Reviewer: Charity Bishop
Reviewers' opinions on this film range from "masterpiece," to "the perfect cure for insomnia." I'm not your average movie-goer, but I wasn't bored a moment of this masterful exploration of one of the most pivotal moments in our nation's history.
For three years, the Civil War has waged, tearing families apart. President Lincoln (Daniel Day-Lewis) has been re-elected, and before being sworn into his second term, he intends to bring the 13th Amendment to a vote, which prohibits slavery. Abolitionists are concerned that with so little time to recruit support, it won't pass and will never again come to the floor, but Lincoln is insistent, in spite of others warning him of the political backlash. Although against pressing the issue, his friend and political ally William Seward (David Strathairn) recruits help in enlisting positive votes from "lame duck Democrats" with nothing to lose. Their most determined advocate is the abolitionist Thaddeus Stevens (Tommy Lee Jones), whom some fear may go overboard in his belief that "all men are created equal."
Standing against them is the charismatic Fernando Wood (Lee Pace) and a host of other Southern-leaning Democrats. In the meantime, others pressure Lincoln to discuss ending the war with representatives of the Southern States, and he deals with his wife Mary's (Sally Field) continuing mental imbalance after the tragic death of their son.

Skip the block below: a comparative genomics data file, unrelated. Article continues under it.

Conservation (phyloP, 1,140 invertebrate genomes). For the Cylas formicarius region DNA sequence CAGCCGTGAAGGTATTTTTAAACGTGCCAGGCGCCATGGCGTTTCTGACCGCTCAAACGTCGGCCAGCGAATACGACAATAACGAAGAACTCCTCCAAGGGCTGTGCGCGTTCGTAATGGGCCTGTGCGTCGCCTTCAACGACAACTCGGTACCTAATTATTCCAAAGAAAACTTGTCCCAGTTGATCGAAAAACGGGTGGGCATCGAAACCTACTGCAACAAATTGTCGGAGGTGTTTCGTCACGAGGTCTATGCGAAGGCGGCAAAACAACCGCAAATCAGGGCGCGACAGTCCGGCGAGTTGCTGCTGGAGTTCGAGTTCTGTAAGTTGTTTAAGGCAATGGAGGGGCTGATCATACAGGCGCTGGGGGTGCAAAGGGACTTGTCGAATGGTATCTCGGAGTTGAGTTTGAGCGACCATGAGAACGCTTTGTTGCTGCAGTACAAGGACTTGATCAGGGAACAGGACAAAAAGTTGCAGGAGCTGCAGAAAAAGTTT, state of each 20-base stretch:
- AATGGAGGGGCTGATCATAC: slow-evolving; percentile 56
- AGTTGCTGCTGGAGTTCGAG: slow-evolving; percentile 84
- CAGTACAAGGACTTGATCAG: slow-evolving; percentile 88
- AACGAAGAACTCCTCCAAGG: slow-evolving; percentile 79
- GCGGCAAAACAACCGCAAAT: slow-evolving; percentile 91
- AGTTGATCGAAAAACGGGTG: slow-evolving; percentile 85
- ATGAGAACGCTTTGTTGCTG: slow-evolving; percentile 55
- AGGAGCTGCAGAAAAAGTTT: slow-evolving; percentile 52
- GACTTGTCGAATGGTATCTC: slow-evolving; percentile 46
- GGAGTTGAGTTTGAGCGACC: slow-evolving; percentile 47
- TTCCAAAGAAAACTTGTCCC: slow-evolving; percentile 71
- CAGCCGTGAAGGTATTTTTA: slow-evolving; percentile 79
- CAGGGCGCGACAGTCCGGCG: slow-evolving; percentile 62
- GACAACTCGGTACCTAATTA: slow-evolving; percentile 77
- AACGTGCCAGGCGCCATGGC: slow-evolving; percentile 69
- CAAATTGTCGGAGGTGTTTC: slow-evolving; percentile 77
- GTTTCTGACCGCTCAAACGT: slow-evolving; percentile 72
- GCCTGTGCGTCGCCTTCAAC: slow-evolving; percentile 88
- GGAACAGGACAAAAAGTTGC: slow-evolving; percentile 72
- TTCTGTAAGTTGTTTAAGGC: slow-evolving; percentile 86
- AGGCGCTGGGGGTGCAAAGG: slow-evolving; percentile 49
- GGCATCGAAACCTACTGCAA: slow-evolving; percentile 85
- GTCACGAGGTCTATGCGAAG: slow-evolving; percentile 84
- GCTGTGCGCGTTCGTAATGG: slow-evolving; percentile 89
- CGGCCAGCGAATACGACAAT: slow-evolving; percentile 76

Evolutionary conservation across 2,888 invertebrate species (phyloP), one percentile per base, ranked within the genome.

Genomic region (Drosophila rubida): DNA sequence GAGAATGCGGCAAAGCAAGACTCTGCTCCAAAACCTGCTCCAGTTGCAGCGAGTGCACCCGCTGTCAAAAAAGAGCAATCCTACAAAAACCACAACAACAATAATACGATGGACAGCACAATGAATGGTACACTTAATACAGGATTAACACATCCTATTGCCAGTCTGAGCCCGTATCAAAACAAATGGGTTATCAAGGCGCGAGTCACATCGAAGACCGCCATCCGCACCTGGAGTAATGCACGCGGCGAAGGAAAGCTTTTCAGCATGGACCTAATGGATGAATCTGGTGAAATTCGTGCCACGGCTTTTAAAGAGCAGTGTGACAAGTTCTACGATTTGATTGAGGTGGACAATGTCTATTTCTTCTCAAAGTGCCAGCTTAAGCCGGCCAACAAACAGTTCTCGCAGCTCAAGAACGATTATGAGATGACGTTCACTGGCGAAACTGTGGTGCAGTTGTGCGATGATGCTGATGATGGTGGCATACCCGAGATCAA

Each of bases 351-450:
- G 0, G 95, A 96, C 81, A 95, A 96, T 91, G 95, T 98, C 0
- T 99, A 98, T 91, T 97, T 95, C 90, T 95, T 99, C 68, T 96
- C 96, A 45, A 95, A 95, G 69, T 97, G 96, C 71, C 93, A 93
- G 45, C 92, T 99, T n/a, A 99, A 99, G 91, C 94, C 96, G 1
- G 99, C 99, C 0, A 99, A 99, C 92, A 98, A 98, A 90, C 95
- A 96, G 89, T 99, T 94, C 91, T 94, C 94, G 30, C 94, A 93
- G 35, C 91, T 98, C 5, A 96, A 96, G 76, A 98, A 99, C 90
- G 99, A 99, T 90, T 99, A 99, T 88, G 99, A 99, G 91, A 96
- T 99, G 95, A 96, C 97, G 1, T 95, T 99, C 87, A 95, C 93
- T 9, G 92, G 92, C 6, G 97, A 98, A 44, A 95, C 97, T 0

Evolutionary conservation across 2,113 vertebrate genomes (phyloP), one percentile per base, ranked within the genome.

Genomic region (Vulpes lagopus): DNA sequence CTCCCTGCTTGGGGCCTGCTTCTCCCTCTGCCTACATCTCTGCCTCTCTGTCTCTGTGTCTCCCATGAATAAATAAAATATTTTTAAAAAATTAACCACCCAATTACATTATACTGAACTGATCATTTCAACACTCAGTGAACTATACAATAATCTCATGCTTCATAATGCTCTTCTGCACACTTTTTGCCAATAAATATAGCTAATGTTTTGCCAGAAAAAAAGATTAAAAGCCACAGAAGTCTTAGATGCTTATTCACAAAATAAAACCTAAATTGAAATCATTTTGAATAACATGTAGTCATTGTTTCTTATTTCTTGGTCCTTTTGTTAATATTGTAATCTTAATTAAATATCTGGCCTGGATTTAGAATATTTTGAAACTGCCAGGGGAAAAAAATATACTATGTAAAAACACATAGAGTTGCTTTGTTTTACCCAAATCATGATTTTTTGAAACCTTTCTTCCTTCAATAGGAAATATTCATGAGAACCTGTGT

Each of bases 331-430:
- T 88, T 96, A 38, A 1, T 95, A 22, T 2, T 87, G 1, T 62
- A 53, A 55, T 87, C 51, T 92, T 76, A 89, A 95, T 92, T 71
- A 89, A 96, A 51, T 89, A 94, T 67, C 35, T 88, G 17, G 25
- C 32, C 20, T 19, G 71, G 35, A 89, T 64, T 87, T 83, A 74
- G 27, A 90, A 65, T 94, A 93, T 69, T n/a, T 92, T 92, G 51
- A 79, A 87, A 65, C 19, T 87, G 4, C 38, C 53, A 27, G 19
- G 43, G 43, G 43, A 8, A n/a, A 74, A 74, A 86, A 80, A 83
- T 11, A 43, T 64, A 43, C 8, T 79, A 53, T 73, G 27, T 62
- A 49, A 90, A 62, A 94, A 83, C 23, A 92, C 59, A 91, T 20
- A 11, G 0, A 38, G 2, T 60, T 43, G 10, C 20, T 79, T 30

This is a film full of noteworthy performances (among them those of James Spader, Hal Holbrook, and Joseph Gordon-Lovett), but certainly the highest praise goes to Daniel Day-Lewis, whose Lincoln is both a charismatic and likable man and an undeniable leader, or in his own words, a man "clothed in immense power." I anticipated powerhouse acting but didn't anticipate a script as witty and clever as it is impacting -- rarely does a minute go by when some quip or humorous twist isn't present, ranging from good, old-fashioned senate insults to the humorous stories Lincoln is fond of telling his cabinet. The costume design and interior work is gorgeous, as is the cinematography.
Speilberg makes some interesting directing choices that work in unexpected ways, sometimes borrowing from famous paintings and at other times, tugging on our heartstrings in unanticipated ways. Rather than witness the tragic end of Lincoln's life at Ford's Theatre, we are with his son Tad when the news is announced, left to wrangle our own grief and compare it with that of a devastated little boy whose hero has just been slain. I regret that there is so much profane language, but in every other way it's the best movie of the year, and certainly a contender for major awards. Should it win (and I think it should), it'll be a victory well-deserved.
An unmarried couple are shown sharing a bed.
18 uses of GD, 1 abuse of Jesus' name, mild profanities, several uses of s**t, racial slang.
Opening scene shows soldiers killing one another (stabbing, shooting, kicking, drowning); men dump a wheelbarrow full of severed limbs into a pit.